Why art thou resisting? Consumer resistance to the ‘citizen argument’ of retailers
ESG Management School
University of Paris Est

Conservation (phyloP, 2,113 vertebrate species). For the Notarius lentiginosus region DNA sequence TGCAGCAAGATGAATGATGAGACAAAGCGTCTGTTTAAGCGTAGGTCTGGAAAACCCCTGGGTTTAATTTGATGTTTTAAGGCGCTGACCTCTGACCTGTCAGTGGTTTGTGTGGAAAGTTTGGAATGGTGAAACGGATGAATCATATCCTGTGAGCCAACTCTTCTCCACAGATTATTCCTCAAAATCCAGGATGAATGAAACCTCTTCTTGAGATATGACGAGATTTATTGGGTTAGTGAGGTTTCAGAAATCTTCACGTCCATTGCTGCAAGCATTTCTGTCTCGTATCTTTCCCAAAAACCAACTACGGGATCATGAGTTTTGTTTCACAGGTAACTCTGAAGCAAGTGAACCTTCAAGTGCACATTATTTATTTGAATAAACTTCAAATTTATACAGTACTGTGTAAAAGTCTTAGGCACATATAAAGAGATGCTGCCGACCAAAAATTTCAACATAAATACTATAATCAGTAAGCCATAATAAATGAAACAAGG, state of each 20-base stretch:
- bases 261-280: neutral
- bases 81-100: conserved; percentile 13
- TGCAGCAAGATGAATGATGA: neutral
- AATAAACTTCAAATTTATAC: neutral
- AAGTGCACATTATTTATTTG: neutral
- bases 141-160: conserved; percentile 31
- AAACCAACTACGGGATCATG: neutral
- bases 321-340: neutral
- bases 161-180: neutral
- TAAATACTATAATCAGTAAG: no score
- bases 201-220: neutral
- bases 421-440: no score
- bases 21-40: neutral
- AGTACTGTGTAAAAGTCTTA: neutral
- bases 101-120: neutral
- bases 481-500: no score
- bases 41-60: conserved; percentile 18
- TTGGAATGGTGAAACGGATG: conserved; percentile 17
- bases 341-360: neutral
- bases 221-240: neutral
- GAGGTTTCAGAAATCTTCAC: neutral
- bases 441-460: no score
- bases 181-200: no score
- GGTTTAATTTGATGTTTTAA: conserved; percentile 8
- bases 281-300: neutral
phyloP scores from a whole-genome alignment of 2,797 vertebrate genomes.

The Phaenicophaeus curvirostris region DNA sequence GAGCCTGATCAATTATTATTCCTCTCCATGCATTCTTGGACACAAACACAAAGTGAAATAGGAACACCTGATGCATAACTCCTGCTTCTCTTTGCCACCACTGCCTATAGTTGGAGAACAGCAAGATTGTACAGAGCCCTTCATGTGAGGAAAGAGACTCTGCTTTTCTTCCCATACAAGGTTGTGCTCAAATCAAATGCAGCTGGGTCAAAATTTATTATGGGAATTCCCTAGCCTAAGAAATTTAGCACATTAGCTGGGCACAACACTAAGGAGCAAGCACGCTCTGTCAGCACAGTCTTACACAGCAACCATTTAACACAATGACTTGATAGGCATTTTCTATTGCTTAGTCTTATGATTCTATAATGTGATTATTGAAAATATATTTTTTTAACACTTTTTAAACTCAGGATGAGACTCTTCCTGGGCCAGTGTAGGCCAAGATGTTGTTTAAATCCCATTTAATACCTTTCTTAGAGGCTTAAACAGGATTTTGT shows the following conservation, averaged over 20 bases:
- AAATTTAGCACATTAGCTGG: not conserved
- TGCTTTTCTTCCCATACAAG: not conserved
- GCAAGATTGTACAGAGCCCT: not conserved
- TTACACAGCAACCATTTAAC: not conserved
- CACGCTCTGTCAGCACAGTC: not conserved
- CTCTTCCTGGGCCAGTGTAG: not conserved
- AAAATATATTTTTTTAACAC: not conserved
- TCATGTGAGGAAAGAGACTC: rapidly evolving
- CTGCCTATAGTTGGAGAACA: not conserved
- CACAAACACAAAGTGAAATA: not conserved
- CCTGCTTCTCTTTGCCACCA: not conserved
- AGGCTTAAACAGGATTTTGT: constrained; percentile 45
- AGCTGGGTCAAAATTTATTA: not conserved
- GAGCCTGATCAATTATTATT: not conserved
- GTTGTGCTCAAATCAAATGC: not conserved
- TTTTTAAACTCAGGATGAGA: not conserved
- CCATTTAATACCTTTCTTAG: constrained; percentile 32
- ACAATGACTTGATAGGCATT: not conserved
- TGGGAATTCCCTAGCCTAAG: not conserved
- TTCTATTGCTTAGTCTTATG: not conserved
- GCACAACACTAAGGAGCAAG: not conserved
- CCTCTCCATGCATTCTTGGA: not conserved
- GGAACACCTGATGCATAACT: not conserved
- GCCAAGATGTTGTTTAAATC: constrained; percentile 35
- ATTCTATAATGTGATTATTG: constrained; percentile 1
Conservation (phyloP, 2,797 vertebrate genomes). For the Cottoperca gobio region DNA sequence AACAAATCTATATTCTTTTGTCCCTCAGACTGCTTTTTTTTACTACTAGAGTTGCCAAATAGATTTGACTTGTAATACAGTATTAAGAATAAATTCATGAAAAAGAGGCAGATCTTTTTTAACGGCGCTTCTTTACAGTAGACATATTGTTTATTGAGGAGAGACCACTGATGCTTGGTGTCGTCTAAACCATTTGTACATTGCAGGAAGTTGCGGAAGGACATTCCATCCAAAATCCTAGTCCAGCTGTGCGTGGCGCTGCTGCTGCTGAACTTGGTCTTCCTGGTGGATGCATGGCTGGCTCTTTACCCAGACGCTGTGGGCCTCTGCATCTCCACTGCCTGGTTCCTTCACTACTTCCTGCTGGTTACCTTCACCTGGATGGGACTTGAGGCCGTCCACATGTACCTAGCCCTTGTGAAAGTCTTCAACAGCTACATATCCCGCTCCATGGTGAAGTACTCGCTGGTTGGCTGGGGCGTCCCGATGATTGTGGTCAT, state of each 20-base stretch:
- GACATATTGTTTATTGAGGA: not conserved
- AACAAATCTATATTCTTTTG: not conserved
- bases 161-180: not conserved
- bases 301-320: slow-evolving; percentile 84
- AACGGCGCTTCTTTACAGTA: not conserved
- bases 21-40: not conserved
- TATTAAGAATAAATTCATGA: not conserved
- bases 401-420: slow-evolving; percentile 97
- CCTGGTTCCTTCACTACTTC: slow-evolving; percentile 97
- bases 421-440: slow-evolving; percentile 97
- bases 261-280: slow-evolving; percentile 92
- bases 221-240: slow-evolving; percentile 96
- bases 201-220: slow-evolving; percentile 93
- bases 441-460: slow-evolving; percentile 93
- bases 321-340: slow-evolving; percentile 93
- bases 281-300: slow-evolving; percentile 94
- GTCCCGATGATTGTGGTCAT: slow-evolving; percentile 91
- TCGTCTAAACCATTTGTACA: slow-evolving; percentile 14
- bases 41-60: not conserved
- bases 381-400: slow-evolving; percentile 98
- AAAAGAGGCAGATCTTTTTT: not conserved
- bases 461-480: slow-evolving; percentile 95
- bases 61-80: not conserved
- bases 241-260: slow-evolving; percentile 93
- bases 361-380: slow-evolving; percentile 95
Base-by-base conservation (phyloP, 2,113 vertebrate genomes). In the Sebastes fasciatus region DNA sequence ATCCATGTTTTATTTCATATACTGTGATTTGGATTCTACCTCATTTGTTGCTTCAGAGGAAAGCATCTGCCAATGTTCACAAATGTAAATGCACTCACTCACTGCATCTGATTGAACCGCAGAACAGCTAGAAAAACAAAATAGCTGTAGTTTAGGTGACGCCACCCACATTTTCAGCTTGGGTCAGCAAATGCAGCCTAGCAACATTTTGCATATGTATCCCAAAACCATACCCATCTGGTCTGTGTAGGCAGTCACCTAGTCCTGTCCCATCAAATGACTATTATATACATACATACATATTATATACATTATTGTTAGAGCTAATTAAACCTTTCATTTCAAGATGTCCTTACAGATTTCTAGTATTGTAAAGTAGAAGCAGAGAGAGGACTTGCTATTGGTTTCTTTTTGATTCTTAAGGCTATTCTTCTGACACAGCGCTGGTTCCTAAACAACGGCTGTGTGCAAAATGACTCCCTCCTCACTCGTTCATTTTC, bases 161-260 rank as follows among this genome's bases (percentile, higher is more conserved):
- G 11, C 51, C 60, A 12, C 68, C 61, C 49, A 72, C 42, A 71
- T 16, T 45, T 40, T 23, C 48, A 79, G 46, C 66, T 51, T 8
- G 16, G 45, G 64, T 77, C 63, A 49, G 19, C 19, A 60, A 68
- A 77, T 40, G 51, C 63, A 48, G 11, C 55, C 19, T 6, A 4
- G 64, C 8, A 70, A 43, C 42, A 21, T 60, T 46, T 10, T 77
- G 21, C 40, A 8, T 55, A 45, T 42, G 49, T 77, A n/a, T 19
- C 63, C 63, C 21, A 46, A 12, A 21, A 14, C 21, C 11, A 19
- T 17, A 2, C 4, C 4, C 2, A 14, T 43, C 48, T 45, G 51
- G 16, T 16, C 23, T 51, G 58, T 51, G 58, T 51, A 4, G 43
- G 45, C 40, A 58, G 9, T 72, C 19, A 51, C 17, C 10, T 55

Mass retail today shows more and more interest in the concept of sustainable development (Capron & Quairel-Lanoizelée 2004).1 In assuming the role of responsible mega-companies, retailers must meet the growing social and ecological sensitivity of consumers. Hence, organic and fair trade products, even from private labels, are all out there on the shelves of supermarkets. These practices respond to the alternative form of consumption, also known as socially responsible consumption (Francois-Lecompte & Valette-Florence 2004).2 Earlier academic studies demonstrate numerous benefits for retailers to engage in socially responsible practices (Pava & Krause 1996; MacGuire et al. 1998; Stanwick & Stanwick 1998; Levy 1999; Lamine & Dubuisson-Quellier 2003). However, very few studies have tried to understand the ambiguous and complex nature of consumer reaction, and even fewer have explored consumer resistance to the socially responsible practices or ‘citizen argument’ put forth by retailers. Can a ‘no response’/‘negative response’ scenario exist towards the ‘citizen argument’ of the retailers? Little is known about the consumers in this context. Does the consumer resist, boycott or ignore the citizen argument of the retailers? Or does he continue consuming the brand? If he does resist, how does the resistance manifest itself? Many questions in this context remain unanswered. As mass retailers intend to integrate the ‘citizen argument’ in their marketing strategies (mix), they undoubtedly have an augmented need to better understand their consumers’ reactions and motivations in this regard. This paper is an answer to this need of retailers to understand the ambiguous and complex nature of consumer reaction and comprehend the manifestation of consumer resistance to retailers’ ‘citizen argument’. It hence examines the opposite behaviour of consumers, especially their unfavourable reaction to the citizen argument and the ways in which consumers manifest their resistance to the same. According to this objective, the article is organised in four main sections. The first outlines the theoretical background of this study and puts forth the relevant literature encompassing two major themes – consumer reaction to CSR practices and consumers’ resistant behaviour. The next section explains the adopted methodology, followed by the research findings. Towards the end, the implications of the research are presented in the discussion section, which also elucidates the limitations of this study and opens up avenues for future research studies on the same topic.